The U.S. Energy Information Administration says the average American household experiences a power outage once or twice a year. This blackout typically lasts for three hours, but some incidents may last for weeks, depending on the cause.
Homeowners face a long list of inconveniences during power interruptions, and the consequences grow graver the longer the blackout lasts. These range from spoiled food, flooded basements, and malfunctioning water pipes, among others.
A residential emergency power generator is your defense against such an event. But choosing which one is best for your home and daily activities can be challenging, especially with the number of different models available in the market.
The most crucial factor to consider in choosing a generator is its size.
Size matters for generators, but it’s more complicated than just going by the “bigger is better” philosophy. The size of the generator determines how much power it can produce and how many equipment it can carry. But it should just be enough to power your household for a certain time since you’ll only use it as a backup.
Getting a too big a generator can cause wet stacking. The engine won’t burn hot enough to burn diesel fuel if your generator runs a light load. The unburned fuel can accumulate in the exhaust and cause leakage, fire, or permanent damage on the engine.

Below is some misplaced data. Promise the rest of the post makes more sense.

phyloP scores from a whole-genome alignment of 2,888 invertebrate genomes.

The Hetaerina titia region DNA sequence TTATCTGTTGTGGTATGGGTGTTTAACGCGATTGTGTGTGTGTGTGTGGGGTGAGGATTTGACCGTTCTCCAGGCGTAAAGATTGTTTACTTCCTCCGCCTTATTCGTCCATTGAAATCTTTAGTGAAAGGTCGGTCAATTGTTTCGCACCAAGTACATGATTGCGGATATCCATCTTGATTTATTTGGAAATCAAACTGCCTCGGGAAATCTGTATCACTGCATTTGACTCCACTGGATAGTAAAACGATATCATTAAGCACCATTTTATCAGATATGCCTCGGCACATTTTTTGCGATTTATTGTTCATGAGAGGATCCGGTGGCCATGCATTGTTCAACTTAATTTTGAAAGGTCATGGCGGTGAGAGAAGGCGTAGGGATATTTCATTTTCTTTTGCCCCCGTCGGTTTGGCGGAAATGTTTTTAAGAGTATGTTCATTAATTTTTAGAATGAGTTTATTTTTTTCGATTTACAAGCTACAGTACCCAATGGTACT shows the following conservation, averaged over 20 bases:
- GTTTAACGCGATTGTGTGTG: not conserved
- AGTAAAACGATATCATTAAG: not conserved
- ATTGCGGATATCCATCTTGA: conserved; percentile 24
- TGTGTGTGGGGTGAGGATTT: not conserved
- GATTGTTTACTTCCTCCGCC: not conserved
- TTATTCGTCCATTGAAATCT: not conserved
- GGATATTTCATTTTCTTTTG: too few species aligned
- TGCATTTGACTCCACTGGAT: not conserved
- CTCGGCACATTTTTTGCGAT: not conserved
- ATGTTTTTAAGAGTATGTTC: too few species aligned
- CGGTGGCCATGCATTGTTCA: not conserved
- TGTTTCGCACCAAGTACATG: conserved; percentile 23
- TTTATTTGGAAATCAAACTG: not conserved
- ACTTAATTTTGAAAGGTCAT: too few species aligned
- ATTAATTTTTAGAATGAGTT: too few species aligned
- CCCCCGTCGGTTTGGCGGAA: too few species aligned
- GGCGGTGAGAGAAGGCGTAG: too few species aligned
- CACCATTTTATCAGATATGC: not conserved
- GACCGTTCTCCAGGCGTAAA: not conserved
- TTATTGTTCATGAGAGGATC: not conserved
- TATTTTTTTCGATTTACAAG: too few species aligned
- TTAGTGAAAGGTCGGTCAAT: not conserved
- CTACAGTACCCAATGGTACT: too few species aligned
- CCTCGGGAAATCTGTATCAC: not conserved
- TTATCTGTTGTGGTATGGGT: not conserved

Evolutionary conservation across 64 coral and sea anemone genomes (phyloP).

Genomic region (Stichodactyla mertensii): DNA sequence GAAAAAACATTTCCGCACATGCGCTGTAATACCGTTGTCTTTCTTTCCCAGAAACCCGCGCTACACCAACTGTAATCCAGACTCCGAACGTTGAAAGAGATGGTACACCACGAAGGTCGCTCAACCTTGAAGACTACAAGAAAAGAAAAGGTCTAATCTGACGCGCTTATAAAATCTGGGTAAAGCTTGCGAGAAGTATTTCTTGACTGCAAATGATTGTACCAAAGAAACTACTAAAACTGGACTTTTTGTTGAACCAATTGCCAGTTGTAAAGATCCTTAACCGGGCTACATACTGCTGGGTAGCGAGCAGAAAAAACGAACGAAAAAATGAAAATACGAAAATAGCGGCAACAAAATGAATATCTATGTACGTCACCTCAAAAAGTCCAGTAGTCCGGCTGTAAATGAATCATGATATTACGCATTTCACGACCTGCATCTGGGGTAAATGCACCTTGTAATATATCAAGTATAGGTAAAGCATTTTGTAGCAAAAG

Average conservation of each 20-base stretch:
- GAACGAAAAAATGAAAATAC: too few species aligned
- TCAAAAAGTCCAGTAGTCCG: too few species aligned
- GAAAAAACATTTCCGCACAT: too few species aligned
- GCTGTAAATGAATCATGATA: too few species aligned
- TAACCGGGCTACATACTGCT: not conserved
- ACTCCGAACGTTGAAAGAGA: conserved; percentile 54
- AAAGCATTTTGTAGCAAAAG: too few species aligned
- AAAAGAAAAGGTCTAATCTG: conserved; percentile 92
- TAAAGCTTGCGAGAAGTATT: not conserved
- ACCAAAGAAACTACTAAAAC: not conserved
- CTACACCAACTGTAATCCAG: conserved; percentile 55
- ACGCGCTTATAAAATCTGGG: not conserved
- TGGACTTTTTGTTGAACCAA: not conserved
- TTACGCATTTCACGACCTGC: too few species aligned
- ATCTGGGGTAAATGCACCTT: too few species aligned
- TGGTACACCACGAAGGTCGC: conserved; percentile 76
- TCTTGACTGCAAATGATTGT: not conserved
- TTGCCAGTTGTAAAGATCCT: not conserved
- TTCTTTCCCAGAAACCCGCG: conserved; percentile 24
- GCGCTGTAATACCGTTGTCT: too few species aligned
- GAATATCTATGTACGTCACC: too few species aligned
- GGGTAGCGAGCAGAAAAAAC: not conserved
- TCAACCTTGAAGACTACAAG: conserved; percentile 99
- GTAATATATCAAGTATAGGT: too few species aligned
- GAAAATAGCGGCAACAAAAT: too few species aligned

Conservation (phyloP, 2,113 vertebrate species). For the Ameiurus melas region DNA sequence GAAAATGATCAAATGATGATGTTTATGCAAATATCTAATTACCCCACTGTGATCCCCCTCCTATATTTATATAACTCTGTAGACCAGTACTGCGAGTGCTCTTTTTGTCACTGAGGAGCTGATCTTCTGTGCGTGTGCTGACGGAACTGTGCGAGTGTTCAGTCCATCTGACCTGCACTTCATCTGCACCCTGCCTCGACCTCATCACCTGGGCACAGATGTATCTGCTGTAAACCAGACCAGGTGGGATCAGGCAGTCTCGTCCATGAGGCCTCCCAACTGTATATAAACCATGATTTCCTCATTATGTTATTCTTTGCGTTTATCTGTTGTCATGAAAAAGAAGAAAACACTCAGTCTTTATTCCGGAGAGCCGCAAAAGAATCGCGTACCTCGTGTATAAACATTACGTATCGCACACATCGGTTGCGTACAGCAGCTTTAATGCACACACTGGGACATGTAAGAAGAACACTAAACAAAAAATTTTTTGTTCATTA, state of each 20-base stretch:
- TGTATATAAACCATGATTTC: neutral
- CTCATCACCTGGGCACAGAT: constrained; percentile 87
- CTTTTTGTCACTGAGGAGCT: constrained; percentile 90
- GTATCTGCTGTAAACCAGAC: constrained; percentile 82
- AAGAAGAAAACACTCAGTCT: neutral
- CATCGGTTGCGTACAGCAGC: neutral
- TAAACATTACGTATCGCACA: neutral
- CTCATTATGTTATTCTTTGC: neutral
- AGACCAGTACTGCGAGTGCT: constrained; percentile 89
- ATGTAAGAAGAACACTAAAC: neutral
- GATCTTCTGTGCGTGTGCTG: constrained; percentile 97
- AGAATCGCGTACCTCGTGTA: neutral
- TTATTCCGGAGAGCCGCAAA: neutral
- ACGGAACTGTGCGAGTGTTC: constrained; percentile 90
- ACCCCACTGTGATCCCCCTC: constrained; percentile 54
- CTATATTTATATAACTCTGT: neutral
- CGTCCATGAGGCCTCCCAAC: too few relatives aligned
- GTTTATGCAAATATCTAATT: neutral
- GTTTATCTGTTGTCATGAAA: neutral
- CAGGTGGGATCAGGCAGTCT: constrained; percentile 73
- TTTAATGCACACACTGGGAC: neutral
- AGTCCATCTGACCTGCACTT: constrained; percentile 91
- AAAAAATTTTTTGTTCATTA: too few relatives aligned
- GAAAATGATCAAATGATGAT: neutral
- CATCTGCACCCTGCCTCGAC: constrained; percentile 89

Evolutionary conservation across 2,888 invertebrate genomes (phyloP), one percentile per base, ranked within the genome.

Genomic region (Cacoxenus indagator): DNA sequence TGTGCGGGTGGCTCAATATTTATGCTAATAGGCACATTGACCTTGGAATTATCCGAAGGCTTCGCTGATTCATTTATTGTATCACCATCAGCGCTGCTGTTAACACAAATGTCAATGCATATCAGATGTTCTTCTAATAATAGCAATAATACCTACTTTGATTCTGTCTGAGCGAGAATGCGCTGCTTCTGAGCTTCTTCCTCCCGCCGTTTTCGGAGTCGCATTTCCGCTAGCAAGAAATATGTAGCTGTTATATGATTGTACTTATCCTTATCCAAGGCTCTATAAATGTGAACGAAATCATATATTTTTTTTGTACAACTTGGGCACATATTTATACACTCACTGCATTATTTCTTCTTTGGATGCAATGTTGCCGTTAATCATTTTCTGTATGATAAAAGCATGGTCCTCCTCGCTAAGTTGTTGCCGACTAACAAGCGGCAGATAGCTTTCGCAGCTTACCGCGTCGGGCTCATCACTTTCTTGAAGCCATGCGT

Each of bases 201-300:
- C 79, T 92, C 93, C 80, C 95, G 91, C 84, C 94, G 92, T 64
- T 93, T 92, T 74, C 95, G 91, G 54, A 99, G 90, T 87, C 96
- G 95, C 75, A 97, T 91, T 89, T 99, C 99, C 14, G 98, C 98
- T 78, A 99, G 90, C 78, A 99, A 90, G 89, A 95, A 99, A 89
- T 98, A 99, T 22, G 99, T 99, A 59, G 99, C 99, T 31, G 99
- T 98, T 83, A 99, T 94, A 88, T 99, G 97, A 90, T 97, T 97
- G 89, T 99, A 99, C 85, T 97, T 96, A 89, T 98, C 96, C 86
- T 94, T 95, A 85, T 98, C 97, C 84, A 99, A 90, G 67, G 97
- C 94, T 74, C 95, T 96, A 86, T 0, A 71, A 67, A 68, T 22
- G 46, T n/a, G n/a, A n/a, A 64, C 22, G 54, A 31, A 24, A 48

List all the equipment your generator needs to power in case of an outage. Add the total wattage, including the starting and running wattages, so you know the minimum input you need from the generator.
As a general rule, run your generator on at least 35 percent load capacity to prevent wet stacking.
Aside from the size, you also want to consider the generator’s run-time.
Generators aren’t designed to run non-stop for days; this may cause permanent damage on the engine and decrease its efficiency. But you want a generator that can at least last an entire night without refueling. Some models have a running time of 10 to 12 hours at half-load. This will allow you to get a good night’s sleep; you can refuel in the morning.
The load affects the run time of the generator. You can’t use it at maximum capacity for hours on end because this will overload the generator. Size for a 70 to 80 percent capacity if you’re planning to keep it running for more than a day.
You also want to consider the duration of the power outage. Locations with severe weather events can expect prolonged blackouts. If you live in a similar area, a home standby generator may be a better option. A portable model is enough if the power outages in your area only last for a few hours.
With load, size, run time, and power outage conditions, choosing a home generator involves plenty of calculations. It’s better to have an expert electrical contractor perform the assessment for you to ensure accurate information.
Leading Commercial Electrical Contractor
Pro Circuit Inc. has a team of experienced contractors who design, create, service, and repair electrical systems. We offer consultation, installation, and regular maintenance services for various brands of home generators. We make sure that your generator will service you well and keep your family safe and comfortable even during calamities.
Contact us today to schedule a service.